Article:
According to a 2009 study by MetLife, the elderly are scammed out of about $2.6 billion dollars a year. Why are seniors targeted by solicitors and scammers? Seniors may be vulnerable because they’re concerned about outliving their money and having nothing to fall back on. Because of this, they may be more ready to buy into false propositions that promise financial security. Unfortunately, scammers are aware of this vulnerability and do their best to take advantage of it.
Scammers also know that seniors are less likely to report fraud because they may not even realized they’ve been played, or if they do, they don’t know where to report the fraud. The elderly may also hesitate to report that they’ve been the victim of a scam because they’re concerned that relatives may think they no longer have the mental capacity to handle their own finances.
So what can you do to help ensure that your senior population won’t fall victim to these types of scams?
First and foremost, you can educate them on how to recognize scams, which can come in a variety of forms—over the phone, the internet, or through the mail. According to the FBI, the most common include heath care or health insurance fraud, counterfeit prescription drugs, funeral and cemetery fraud, fraudulent “anti-aging” products, telemarketing fraud, internet fraud, investment schemes, and reverse mortgage scams.
Although there are many different types of scams, there are some basic principles that you can educate your seniors on to help them from becoming a victim. Here are some safety tips:
- Don’t share any vital information, such as your social security number, birthday, or banking information over the phone.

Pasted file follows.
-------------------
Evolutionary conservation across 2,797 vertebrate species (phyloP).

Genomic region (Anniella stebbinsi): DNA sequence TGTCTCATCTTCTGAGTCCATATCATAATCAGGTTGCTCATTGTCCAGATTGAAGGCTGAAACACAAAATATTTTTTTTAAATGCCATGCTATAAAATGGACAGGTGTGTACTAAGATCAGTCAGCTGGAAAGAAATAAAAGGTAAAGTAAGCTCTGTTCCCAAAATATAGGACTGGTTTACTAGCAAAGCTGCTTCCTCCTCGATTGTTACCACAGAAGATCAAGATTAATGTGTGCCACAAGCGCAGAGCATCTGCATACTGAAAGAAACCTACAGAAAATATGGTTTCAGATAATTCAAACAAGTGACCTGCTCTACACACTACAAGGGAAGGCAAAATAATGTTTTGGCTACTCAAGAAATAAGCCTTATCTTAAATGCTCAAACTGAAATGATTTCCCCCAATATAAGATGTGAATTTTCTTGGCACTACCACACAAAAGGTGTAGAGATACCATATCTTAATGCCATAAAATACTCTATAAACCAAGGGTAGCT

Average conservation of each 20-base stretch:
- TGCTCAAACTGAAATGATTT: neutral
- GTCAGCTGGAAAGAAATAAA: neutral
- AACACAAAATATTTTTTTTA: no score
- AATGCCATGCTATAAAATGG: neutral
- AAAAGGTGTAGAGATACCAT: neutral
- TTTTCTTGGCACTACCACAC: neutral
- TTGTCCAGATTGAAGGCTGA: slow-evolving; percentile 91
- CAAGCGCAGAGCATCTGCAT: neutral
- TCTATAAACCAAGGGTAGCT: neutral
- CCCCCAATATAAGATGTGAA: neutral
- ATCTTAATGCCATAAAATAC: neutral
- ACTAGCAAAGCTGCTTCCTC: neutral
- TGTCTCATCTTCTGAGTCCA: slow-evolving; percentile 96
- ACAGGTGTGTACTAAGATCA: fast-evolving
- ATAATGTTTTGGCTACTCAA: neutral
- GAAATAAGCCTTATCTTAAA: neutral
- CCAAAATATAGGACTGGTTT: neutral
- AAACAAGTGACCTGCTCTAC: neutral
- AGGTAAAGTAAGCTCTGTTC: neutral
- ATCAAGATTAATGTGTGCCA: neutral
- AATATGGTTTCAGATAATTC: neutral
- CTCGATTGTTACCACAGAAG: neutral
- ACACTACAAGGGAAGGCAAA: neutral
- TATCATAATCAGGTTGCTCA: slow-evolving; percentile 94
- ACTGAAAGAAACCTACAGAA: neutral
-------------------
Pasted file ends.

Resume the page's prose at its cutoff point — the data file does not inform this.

- Ask for everything in writing.
- Phrases such as “you must act now”, or “you’ve won a free gift, but you have to pay for postage and handling” are warning signs that a too-good-to-be-true offer is a scam.
- A legitimate company will never force you to make an immediate decision regarding their product.
- Shred important documents.
- Avoid direct mail and email offers. Don’t respond to unsolicited advertisements.
- Any time you are unsure whether a company or product is legitimate, it’s always wise to consult a relative or caregiver.
Organizing an event to educate your senior population on how to recognize fraud, how to avoid falling for a scam, and what to do if they think they might have been a victim of fraud can be a tremendous benefit to them. For more resources on how to recognize these types of crimes, or what to do you if you suspect that one of your residents has been the victim of a scam, see the FBI’s website http://www.fbi.gov/scams-safety/fraud/seniors on common fraud schemes targeted at seniors.
What steps are you taking to protect your senior population from being a victim of fraud?